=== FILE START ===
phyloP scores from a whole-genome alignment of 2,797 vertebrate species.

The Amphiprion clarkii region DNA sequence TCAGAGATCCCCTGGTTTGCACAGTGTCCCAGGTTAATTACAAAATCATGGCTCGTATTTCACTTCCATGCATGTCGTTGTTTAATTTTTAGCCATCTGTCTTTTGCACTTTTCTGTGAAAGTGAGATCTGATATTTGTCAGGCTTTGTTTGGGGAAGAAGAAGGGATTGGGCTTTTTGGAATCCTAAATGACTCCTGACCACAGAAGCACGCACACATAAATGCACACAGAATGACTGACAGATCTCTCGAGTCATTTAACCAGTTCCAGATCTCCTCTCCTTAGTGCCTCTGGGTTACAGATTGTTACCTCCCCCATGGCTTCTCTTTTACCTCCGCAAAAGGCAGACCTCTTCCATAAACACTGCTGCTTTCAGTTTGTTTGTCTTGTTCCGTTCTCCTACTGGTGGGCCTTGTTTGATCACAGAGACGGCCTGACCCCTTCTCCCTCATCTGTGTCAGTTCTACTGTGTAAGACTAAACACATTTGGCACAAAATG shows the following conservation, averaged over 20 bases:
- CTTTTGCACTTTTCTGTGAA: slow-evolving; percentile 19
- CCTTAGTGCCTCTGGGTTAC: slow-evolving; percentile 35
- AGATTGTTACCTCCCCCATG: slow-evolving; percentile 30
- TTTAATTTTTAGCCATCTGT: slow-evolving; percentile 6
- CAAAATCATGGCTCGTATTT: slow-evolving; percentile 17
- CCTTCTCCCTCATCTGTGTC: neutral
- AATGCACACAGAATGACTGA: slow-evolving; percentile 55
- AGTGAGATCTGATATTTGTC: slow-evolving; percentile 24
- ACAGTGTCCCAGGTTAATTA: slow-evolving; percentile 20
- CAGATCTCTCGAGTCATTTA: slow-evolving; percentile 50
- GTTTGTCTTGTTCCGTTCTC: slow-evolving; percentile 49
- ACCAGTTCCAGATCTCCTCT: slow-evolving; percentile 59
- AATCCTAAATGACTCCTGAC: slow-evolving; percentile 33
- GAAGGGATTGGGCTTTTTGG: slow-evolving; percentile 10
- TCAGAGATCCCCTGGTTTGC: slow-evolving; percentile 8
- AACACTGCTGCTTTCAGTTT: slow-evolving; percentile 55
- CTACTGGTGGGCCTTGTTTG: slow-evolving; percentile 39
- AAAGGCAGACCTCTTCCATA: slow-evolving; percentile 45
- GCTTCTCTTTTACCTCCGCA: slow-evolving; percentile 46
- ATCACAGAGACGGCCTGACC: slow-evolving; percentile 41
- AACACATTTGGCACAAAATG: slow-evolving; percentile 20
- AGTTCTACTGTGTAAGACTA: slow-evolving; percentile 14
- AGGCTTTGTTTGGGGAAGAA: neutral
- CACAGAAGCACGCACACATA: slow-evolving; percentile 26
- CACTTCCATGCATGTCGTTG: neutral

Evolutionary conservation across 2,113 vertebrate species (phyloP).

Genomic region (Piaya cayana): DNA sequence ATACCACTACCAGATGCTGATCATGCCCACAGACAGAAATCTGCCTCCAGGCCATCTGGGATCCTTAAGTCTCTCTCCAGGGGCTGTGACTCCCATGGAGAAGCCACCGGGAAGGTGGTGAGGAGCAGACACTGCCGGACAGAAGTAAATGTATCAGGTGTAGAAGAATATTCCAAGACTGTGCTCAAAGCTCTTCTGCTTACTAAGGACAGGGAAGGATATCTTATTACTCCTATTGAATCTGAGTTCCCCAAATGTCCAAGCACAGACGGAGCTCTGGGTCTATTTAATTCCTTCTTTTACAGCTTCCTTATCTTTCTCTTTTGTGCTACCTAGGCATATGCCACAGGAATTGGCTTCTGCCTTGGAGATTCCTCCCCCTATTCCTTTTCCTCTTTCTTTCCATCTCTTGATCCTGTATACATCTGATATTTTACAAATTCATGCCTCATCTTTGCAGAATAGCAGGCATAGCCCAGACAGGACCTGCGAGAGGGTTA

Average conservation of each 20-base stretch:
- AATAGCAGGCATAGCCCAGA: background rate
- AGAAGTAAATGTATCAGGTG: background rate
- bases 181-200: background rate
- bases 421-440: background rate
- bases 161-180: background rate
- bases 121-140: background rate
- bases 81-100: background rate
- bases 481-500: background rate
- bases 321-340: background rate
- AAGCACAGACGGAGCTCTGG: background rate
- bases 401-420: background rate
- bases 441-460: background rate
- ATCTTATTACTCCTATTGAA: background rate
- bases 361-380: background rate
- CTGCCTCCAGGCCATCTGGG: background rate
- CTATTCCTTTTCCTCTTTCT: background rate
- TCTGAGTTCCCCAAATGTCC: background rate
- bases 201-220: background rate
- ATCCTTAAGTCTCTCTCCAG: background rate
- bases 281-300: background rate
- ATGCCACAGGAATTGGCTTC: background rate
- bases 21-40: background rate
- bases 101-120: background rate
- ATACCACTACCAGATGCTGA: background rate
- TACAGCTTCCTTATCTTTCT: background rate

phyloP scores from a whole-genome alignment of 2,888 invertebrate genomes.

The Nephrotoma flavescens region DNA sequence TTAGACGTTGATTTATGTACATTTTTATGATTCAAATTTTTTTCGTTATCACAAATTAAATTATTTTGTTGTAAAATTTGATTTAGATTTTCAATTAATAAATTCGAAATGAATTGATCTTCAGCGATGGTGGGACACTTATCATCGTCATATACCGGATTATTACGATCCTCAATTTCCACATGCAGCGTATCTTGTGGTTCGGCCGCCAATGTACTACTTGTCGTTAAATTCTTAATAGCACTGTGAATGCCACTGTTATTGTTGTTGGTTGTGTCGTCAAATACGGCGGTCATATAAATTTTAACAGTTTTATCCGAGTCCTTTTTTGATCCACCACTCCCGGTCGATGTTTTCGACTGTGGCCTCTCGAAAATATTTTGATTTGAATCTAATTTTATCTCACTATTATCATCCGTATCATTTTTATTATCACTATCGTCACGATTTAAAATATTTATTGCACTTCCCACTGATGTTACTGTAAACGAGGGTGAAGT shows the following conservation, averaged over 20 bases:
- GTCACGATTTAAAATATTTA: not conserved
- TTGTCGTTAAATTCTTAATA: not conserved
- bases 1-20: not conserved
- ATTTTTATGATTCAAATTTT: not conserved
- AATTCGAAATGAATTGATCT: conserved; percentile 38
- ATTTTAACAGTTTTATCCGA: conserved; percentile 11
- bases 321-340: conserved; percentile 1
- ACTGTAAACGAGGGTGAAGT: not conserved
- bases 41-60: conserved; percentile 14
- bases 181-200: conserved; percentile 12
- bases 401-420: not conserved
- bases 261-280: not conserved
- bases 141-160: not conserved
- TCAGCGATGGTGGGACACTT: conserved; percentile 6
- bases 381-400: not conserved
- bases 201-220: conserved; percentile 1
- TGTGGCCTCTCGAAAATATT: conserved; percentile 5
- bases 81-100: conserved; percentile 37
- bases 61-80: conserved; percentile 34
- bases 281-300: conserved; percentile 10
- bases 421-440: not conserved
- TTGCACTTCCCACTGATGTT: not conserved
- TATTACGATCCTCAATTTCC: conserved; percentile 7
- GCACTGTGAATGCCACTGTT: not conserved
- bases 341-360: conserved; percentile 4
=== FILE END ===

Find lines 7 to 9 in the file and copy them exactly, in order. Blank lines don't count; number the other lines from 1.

- CAAAATCATGGCTCGTATTT: slow-evolving; percentile 17
- CCTTCTCCCTCATCTGTGTC: neutral
- AATGCACACAGAATGACTGA: slow-evolving; percentile 55